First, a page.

Petitioners and Rebels: Petitioning for Parliamentary Reform in Regency England

Poole, Robert orcid iconORCID: 0000-0001-9613-6401 (2019) Petitioners and Rebels: Petitioning for Parliamentary Reform in Regency England. Social Science History, 43 (3). pp. 553-579. ISSN 0145-5532

[thumbnail of AAM]
PDF (AAM) - Accepted Version
Available under License Creative Commons Attribution Non-commercial No Derivatives.


Official URL:


The national petitioning campaign for parliamentary reform in 1816-17 was the biggest popular petitioning campaign before Chartism. It generated over 700 local petitions with perhaps three quarters of a million signatures, representing 20-25% of adult males and extending the political nation well into the working classes. It was particularly strong in the Lancashire manufacturing districts and especially in the Manchester region, where economic grievances such as hunger and low wages were converted by petitioning into arguments for political reform. The moving figure was Major John Cartwright, a veteran reformer who emerges as a more radical figure than usually supposed. The rejection of so many petitions by parliament provided a legitimation for more remonstrance, mass action and even rebellion. All this provides the context for a better understanding of the mass platform movement of 1816-19, from the Spa Fields meetings through the march of the Blanketeers to Peterloo and beyond. The research combines a study of the petitions themselves and the radical press with a close examination of the Home Office material, yielding important insights into both grassroots organisation and the strategies of the authorities, local and national. The work of Vernon and Joyce on popular constitutionalism is revised and that of Belchem and Epstein on the mass platform extended. Petitioning emerges as a radical strategy, and constitutionalism as an acknowledged arena of class conflict.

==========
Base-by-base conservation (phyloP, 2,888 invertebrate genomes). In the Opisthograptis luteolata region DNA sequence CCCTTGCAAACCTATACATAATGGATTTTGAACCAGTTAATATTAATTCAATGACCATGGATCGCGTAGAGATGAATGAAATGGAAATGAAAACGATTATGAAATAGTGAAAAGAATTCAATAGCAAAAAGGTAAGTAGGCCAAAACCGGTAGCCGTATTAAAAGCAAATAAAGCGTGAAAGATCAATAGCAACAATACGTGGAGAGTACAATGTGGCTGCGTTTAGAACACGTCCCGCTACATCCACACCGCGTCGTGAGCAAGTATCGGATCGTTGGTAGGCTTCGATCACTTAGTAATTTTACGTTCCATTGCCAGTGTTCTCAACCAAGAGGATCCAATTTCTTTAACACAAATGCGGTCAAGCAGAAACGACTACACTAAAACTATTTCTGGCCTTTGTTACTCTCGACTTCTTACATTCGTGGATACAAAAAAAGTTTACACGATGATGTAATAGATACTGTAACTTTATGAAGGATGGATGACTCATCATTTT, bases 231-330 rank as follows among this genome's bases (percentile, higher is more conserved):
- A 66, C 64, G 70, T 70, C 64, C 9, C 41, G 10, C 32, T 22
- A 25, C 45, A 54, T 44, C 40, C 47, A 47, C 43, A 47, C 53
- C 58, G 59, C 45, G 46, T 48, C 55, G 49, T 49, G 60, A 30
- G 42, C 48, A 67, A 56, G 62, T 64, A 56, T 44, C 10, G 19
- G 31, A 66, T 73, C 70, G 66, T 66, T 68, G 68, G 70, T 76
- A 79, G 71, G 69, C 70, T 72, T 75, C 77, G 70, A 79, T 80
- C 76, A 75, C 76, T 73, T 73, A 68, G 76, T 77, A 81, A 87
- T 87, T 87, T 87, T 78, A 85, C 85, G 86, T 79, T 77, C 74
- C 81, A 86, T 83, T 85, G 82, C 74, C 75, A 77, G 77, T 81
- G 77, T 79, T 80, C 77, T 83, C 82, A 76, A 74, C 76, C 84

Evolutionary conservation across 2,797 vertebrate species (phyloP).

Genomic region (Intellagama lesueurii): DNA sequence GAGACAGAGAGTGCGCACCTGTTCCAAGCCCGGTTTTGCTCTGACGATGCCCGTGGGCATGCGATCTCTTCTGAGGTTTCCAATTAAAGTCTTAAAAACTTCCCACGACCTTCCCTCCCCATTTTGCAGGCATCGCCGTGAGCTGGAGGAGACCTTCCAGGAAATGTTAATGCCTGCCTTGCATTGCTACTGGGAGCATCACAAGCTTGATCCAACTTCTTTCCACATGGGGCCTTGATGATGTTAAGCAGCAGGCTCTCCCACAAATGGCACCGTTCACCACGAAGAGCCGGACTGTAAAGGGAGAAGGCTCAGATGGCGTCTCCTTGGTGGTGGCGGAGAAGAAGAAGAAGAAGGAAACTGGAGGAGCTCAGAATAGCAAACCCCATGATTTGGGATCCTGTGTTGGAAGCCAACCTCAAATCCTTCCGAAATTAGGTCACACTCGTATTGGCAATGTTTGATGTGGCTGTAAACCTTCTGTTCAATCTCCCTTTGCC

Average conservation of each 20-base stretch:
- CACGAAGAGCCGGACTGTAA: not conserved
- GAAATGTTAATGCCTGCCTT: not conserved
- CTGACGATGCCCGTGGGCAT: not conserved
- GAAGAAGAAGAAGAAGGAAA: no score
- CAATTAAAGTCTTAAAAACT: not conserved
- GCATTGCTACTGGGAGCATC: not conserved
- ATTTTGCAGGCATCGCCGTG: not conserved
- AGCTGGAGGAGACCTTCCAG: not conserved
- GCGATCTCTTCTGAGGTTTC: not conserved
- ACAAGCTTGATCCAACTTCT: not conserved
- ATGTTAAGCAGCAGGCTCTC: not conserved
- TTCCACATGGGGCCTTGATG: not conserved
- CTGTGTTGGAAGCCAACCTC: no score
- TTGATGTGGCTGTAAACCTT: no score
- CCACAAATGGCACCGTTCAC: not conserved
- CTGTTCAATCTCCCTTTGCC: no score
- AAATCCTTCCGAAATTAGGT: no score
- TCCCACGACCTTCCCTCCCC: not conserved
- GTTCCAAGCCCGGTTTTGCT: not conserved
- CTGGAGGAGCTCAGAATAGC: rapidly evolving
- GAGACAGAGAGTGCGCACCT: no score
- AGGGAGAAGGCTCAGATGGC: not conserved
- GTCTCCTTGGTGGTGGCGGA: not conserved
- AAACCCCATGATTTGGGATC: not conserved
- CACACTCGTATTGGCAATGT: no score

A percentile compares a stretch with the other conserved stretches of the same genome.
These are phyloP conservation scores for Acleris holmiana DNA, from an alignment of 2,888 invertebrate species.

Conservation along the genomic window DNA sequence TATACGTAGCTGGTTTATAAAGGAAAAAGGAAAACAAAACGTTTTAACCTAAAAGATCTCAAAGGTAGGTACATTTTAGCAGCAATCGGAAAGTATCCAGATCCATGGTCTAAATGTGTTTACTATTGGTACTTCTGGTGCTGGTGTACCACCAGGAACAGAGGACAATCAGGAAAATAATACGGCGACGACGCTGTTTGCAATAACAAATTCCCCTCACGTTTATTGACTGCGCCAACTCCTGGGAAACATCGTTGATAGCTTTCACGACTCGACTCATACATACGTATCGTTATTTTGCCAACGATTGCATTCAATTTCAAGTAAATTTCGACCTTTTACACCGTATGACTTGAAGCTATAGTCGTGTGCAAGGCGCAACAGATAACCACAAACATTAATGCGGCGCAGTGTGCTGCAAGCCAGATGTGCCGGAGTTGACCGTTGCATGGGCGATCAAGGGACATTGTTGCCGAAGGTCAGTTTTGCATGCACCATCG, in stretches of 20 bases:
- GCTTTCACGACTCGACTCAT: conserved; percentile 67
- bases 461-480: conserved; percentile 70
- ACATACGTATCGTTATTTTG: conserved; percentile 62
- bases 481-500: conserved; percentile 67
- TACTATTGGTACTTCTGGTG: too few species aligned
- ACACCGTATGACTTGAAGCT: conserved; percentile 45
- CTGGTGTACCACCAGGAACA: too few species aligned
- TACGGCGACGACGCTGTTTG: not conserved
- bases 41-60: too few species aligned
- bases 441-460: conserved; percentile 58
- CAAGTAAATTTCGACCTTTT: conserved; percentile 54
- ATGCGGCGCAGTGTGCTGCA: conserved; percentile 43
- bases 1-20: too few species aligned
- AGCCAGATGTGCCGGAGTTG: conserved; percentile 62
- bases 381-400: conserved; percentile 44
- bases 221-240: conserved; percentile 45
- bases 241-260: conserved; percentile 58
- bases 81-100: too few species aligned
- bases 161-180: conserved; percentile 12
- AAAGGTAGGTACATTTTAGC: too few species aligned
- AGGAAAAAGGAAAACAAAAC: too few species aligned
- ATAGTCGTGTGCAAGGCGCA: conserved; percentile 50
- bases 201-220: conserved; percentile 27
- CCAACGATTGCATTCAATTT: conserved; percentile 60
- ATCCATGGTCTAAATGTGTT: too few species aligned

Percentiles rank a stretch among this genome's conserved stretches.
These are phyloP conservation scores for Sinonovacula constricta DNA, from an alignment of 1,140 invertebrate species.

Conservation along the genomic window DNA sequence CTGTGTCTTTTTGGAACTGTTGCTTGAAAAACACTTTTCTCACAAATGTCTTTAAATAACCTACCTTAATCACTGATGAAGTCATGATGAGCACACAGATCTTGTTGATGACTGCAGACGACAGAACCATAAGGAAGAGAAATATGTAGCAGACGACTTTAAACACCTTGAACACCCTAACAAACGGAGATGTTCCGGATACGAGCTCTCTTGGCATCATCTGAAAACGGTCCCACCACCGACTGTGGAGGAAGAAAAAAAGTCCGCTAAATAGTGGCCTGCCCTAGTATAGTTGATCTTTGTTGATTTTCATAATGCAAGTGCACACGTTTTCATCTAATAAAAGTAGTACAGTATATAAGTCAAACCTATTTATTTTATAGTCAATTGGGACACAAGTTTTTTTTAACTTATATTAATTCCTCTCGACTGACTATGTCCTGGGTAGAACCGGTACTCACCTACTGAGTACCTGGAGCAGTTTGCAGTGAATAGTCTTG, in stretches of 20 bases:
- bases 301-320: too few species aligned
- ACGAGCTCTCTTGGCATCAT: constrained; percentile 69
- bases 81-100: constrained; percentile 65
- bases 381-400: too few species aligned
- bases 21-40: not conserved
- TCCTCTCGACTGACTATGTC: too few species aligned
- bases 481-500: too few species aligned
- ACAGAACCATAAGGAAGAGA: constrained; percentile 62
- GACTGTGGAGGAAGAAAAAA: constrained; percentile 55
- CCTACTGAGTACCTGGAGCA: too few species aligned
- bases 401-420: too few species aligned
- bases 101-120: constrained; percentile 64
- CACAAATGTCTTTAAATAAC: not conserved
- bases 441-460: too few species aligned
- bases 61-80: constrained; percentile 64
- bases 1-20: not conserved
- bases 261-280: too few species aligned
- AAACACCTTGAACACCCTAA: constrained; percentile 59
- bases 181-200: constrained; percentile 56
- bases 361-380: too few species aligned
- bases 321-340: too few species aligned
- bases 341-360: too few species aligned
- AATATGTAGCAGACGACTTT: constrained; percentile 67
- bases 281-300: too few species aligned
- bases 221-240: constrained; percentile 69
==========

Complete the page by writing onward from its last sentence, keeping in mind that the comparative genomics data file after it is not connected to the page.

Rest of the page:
Repository Staff Only: item control page